Procrastinators may hope for big refunds and scramble to beat Tuesday’s tax-filing deadline, but the person with the most riding on those returns is Gov. Dannel P. Malloy.
If household and business earnings are on the rapid rise, Malloy could watch the budget woes that dogged his first term vanish in the blink of an eye.
If those returns show no growth, Malloy will struggle for the next seven months to distract voters from a major deficit in post-election state finances.
And if results fall somewhere in the middle, the battle to define Connecticut’s economic future should dominate the 2014 election season, just as it did four years ago.
“I think we’re on a positive glide path,” Sen. John Fonfara, D-Hartford, co-chairman of the tax-writing Finance, Revenue and Bonding Committee, said last week. “I am cautiously optimistic. If you look at our history, once the revenues started to pick up, they just built on themselves.”
State government’s single-largest source of revenue is income tax, which provides about $9 billion, or half of its annual operating budget. While most of its income tax receipts come from regular withholdings from residents’ paychecks, nearly 40 percent comes from capital gains, dividends and other investment earnings.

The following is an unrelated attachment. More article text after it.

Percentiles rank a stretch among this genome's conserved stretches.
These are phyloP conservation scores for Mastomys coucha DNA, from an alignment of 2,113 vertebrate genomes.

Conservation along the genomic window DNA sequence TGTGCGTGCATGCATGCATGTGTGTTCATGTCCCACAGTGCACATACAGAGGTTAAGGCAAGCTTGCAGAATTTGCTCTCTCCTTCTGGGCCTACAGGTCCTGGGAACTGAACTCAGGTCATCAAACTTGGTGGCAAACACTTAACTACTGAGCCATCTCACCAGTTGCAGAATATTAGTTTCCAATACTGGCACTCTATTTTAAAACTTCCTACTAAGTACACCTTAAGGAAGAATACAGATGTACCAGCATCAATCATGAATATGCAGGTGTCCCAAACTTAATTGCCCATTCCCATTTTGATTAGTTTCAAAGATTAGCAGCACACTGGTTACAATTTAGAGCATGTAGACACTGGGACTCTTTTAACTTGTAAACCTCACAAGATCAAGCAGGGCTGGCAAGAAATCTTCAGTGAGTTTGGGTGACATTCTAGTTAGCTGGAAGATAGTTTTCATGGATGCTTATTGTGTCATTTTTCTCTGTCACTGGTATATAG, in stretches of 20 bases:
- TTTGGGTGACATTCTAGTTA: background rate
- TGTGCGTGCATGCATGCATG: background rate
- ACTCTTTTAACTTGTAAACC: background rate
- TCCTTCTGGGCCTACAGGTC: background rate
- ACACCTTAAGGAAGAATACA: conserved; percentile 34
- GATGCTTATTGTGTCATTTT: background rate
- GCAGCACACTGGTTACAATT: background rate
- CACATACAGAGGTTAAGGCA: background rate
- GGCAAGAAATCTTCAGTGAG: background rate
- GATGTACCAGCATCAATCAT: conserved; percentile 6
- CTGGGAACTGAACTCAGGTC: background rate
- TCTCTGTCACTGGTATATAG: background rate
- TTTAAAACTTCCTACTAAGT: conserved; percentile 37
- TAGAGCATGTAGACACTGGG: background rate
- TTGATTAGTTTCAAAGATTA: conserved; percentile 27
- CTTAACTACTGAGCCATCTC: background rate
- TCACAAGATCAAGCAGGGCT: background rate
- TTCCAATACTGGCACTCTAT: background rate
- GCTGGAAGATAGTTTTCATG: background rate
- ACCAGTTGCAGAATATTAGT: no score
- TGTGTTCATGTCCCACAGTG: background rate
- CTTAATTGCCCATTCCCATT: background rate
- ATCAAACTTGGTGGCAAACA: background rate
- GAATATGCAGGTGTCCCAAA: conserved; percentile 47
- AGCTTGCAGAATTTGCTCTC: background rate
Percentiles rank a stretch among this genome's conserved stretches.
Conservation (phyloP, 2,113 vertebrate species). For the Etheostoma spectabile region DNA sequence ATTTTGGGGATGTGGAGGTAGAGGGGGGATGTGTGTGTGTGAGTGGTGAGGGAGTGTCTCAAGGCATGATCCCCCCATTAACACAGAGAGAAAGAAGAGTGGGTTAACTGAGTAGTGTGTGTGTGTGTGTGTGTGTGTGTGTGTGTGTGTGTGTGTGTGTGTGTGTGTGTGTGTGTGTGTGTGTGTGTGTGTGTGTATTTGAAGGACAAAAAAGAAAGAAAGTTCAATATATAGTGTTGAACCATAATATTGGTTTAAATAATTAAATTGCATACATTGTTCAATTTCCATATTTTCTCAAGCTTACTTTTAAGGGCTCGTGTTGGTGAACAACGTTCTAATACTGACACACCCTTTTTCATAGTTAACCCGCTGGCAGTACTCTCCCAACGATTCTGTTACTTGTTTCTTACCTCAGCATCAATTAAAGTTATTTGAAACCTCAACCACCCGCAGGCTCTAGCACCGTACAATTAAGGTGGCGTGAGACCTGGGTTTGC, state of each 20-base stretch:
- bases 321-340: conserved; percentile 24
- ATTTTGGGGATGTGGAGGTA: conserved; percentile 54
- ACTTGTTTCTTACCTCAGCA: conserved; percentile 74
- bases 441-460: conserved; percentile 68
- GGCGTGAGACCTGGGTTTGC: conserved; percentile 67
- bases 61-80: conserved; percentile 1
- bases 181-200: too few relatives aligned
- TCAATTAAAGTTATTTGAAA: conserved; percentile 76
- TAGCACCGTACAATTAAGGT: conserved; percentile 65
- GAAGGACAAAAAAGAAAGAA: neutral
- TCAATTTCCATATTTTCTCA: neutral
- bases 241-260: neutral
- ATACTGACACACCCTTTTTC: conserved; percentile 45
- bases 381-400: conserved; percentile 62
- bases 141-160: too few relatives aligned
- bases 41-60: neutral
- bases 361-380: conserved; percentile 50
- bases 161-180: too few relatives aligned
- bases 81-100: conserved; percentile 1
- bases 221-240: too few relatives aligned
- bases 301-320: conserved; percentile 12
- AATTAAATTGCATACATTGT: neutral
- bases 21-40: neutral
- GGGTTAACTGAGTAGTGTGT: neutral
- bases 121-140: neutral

Between 2004 and 2008, Connecticut’s income tax receipts from investments grew an average of 20 percent each year. Over those five years combined, Wall Street’s contribution to the state’s coffers jumped by almost $2 billion.
In the 1980s and 1990s, state government enjoyed similar boom times.
But that hasn’t been the case since the last recession. And since Malloy became governor in January 2011, Connecticut has muddled through one of its slowest and most sluggish recoveries.
That’s not to say the economy began to roar three months ago.
But after years of watching tax revenues come in below or just barely at budgeted levels, state officials saw significant improvement.
Nonpartisan analysts and Malloy’s budget office signed a consensus report concluding that taxes would yield $360 million more than planned this year. Perhaps more importantly, they also increased expectations for future tax receipts by about $150 million in each of the next two years.